By Samuel Wonacott, Staff Writer
Donald Trump rode to power on the promise of making America great again. His campaign trafficked in strident appeals to nativism and nationalism, and called for reversing America’s declining position in the world and punishing those supposedly responsible—China, political elites, Mexican immigrants and so on. He repeated the line “America first!” twice in his inauguration address and promised a politics based on “a total allegiance to the United States of America.”
By the end of his first week he had issued Executive Orders directing the construction of a wall along the country’s southern border, ratcheting up efforts to deport undocumented immigrants and temporarily banning refugees from six Muslim-majority countries from entering the United States (in the case of Syria, the ban exists indefinitely).
While Trump spent much of his campaign shamelessly stoking racial resentment and anxiety—such as when he suggested a U.S. District judge’s Mexican heritage might bias him in the Trump University lawsuits he was presiding over—his inauguration address focused more on nationalism than ethnicity.
“We all bleed the same red blood of patriots,” Trump intoned, signaling a belief that national identity can transcend race and other identity markers. Although his rhetoric, at its most xenophobic, reveals an undercurrent of ethno-nationalism geared heavily toward whites, he clearly sees nationalism as a balm for healing a deeply divided country.
The sudden resurgence of nationalism hit close to home last Wednesday when the Boise State community awoke to find that a group calling itself the “Boise State Nationalist” had plastered campus with flyers inviting those who have a problem with — among other things — “immigration,” “male emasculation” and “degeneracy” to join them. The flyers, posted in violation of university policy—the perpetrartors were apparently emasculated to such a degree that they had to put up the flyers in the dead of night—and strongly suggestive of National Socialism, were quickly removed by enterprising professors and students before the morning was over. The incident caused a stir both on and off campus as people realized that Trump’s nationalist drumbeating had percolated to the Treasure Valley.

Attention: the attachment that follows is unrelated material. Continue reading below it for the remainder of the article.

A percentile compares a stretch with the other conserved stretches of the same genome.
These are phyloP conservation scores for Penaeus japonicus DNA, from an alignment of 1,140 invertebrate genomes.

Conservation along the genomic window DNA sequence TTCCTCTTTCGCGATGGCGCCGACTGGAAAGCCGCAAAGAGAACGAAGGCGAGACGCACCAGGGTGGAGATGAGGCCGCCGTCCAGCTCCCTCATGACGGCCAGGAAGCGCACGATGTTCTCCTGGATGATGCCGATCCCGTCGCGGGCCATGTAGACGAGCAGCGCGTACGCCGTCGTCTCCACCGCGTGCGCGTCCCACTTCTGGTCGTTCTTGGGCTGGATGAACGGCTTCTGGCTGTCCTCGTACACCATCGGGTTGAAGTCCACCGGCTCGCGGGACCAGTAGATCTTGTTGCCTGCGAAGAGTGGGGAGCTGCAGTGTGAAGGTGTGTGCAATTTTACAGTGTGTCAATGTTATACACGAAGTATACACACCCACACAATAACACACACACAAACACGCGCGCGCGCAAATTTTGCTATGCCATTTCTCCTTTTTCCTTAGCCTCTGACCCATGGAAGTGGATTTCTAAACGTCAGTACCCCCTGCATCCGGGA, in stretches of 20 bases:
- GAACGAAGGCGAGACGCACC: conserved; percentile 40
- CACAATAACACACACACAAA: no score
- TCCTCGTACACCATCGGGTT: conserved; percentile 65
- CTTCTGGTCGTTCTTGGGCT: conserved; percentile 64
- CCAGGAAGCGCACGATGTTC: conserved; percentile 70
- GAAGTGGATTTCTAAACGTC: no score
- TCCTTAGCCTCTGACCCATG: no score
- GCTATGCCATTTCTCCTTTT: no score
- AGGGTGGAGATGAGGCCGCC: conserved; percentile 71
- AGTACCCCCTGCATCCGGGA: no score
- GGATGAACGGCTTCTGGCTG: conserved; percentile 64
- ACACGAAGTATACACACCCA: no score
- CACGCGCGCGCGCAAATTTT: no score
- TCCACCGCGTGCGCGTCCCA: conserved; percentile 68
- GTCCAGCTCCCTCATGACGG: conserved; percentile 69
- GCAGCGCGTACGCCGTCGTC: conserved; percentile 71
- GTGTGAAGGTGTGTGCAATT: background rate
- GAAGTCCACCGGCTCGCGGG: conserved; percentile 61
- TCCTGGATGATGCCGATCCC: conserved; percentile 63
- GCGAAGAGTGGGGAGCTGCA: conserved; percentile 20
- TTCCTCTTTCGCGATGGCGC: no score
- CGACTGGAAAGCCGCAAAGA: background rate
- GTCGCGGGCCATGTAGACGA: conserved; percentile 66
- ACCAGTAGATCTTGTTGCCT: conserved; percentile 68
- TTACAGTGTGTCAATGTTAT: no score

Historically, nationalism has proven a powerful unifying force, often pulling together countries riven by internecine conflict. Nationalism most often manifests itself in a willingness to believe that one’s country can do no wrong. Nazi Germany may be the most recognizable case in point of virulent nationalism, but one can find examples from countless countries through the centuries, including in America. After all, it was less than 20 years ago that George W. Bush whipped up nationalist fervor to invade Iraq, a country which posed no threat to the U.S.